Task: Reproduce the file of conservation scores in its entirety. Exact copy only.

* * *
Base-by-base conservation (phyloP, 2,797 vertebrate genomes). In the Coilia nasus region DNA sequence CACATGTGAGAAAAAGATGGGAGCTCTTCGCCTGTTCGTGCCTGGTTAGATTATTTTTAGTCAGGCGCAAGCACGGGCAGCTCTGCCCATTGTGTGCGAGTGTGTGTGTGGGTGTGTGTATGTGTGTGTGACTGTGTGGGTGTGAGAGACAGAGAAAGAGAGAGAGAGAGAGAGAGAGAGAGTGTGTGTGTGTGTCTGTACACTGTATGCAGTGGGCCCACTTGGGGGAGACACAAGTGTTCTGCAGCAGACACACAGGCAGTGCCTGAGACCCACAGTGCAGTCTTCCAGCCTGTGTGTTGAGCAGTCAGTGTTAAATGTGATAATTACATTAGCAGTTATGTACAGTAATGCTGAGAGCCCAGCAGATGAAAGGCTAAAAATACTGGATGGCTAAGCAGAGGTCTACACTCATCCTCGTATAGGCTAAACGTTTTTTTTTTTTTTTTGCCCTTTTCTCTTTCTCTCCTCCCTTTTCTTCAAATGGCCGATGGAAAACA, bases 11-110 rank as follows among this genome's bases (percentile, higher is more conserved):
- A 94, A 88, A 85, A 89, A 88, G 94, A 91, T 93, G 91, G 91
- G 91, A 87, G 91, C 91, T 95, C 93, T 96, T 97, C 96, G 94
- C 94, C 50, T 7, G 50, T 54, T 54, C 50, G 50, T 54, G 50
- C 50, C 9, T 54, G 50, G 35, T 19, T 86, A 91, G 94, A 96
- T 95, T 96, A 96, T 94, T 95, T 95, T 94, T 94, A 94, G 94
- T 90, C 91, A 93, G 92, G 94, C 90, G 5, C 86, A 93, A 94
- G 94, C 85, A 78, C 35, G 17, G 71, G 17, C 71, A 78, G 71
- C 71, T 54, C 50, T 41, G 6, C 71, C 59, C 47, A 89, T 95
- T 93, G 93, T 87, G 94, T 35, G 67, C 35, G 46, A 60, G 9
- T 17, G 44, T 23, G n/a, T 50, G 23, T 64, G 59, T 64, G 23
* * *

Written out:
Base-by-base conservation (phyloP, 2,797 vertebrate genomes). In the Coilia nasus region DNA sequence CACATGTGAGAAAAAGATGGGAGCTCTTCGCCTGTTCGTGCCTGGTTAGATTATTTTTAGTCAGGCGCAAGCACGGGCAGCTCTGCCCATTGTGTGCGAGTGTGTGTGTGGGTGTGTGTATGTGTGTGTGACTGTGTGGGTGTGAGAGACAGAGAAAGAGAGAGAGAGAGAGAGAGAGAGAGTGTGTGTGTGTGTCTGTACACTGTATGCAGTGGGCCCACTTGGGGGAGACACAAGTGTTCTGCAGCAGACACACAGGCAGTGCCTGAGACCCACAGTGCAGTCTTCCAGCCTGTGTGTTGAGCAGTCAGTGTTAAATGTGATAATTACATTAGCAGTTATGTACAGTAATGCTGAGAGCCCAGCAGATGAAAGGCTAAAAATACTGGATGGCTAAGCAGAGGTCTACACTCATCCTCGTATAGGCTAAACGTTTTTTTTTTTTTTTTGCCCTTTTCTCTTTCTCTCCTCCCTTTTCTTCAAATGGCCGATGGAAAACA, bases 11-110 rank as follows among this genome's bases (percentile, higher is more conserved):
- A 94, A 88, A 85, A 89, A 88, G 94, A 91, T 93, G 91, G 91
- G 91, A 87, G 91, C 91, T 95, C 93, T 96, T 97, C 96, G 94
- C 94, C 50, T 7, G 50, T 54, T 54, C 50, G 50, T 54, G 50
- C 50, C 9, T 54, G 50, G 35, T 19, T 86, A 91, G 94, A 96
- T 95, T 96, A 96, T 94, T 95, T 95, T 94, T 94, A 94, G 94
- T 90, C 91, A 93, G 92, G 94, C 90, G 5, C 86, A 93, A 94
- G 94, C 85, A 78, C 35, G 17, G 71, G 17, C 71, A 78, G 71
- C 71, T 54, C 50, T 41, G 6, C 71, C 59, C 47, A 89, T 95
- T 93, G 93, T 87, G 94, T 35, G 67, C 35, G 46, A 60, G 9
- T 17, G 44, T 23, G n/a, T 50, G 23, T 64, G 59, T 64, G 23